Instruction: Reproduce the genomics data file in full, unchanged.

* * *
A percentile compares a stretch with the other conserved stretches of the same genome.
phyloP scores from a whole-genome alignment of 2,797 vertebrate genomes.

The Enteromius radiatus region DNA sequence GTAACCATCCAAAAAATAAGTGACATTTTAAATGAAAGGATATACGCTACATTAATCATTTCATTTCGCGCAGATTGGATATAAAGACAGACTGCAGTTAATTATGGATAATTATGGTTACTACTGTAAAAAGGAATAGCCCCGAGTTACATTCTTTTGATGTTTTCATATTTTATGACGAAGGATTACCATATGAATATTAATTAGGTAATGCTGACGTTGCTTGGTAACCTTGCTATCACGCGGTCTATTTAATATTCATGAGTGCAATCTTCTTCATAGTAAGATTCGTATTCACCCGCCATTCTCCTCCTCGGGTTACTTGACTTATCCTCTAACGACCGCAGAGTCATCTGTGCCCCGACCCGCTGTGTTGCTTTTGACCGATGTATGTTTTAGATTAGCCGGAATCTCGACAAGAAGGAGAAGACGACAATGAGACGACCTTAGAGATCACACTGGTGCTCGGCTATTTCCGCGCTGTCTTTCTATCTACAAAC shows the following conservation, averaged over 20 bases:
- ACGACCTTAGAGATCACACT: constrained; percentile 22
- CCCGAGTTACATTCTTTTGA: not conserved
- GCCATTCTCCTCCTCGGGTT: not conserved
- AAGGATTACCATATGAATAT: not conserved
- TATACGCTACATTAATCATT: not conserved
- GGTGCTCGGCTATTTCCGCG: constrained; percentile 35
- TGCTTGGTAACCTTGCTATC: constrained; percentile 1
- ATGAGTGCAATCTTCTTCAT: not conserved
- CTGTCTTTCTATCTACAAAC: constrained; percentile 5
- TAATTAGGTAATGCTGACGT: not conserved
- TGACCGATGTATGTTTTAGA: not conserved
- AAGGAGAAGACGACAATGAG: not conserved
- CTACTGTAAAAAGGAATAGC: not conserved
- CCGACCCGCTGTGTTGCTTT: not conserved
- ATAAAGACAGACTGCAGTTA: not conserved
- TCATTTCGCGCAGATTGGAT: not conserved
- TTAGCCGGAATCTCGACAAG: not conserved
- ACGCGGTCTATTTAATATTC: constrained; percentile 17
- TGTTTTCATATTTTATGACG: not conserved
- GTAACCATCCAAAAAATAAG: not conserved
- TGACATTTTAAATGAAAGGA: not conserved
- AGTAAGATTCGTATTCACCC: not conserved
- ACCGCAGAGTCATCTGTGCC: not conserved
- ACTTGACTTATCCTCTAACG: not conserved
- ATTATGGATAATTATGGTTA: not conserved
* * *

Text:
A percentile compares a stretch with the other conserved stretches of the same genome.
phyloP scores from a whole-genome alignment of 2,797 vertebrate genomes.

The Enteromius radiatus region DNA sequence GTAACCATCCAAAAAATAAGTGACATTTTAAATGAAAGGATATACGCTACATTAATCATTTCATTTCGCGCAGATTGGATATAAAGACAGACTGCAGTTAATTATGGATAATTATGGTTACTACTGTAAAAAGGAATAGCCCCGAGTTACATTCTTTTGATGTTTTCATATTTTATGACGAAGGATTACCATATGAATATTAATTAGGTAATGCTGACGTTGCTTGGTAACCTTGCTATCACGCGGTCTATTTAATATTCATGAGTGCAATCTTCTTCATAGTAAGATTCGTATTCACCCGCCATTCTCCTCCTCGGGTTACTTGACTTATCCTCTAACGACCGCAGAGTCATCTGTGCCCCGACCCGCTGTGTTGCTTTTGACCGATGTATGTTTTAGATTAGCCGGAATCTCGACAAGAAGGAGAAGACGACAATGAGACGACCTTAGAGATCACACTGGTGCTCGGCTATTTCCGCGCTGTCTTTCTATCTACAAAC shows the following conservation, averaged over 20 bases:
- ACGACCTTAGAGATCACACT: constrained; percentile 22
- CCCGAGTTACATTCTTTTGA: not conserved
- GCCATTCTCCTCCTCGGGTT: not conserved
- AAGGATTACCATATGAATAT: not conserved
- TATACGCTACATTAATCATT: not conserved
- GGTGCTCGGCTATTTCCGCG: constrained; percentile 35
- TGCTTGGTAACCTTGCTATC: constrained; percentile 1
- ATGAGTGCAATCTTCTTCAT: not conserved
- CTGTCTTTCTATCTACAAAC: constrained; percentile 5
- TAATTAGGTAATGCTGACGT: not conserved
- TGACCGATGTATGTTTTAGA: not conserved
- AAGGAGAAGACGACAATGAG: not conserved
- CTACTGTAAAAAGGAATAGC: not conserved
- CCGACCCGCTGTGTTGCTTT: not conserved
- ATAAAGACAGACTGCAGTTA: not conserved
- TCATTTCGCGCAGATTGGAT: not conserved
- TTAGCCGGAATCTCGACAAG: not conserved
- ACGCGGTCTATTTAATATTC: constrained; percentile 17
- TGTTTTCATATTTTATGACG: not conserved
- GTAACCATCCAAAAAATAAG: not conserved
- TGACATTTTAAATGAAAGGA: not conserved
- AGTAAGATTCGTATTCACCC: not conserved
- ACCGCAGAGTCATCTGTGCC: not conserved
- ACTTGACTTATCCTCTAACG: not conserved
- ATTATGGATAATTATGGTTA: not conserved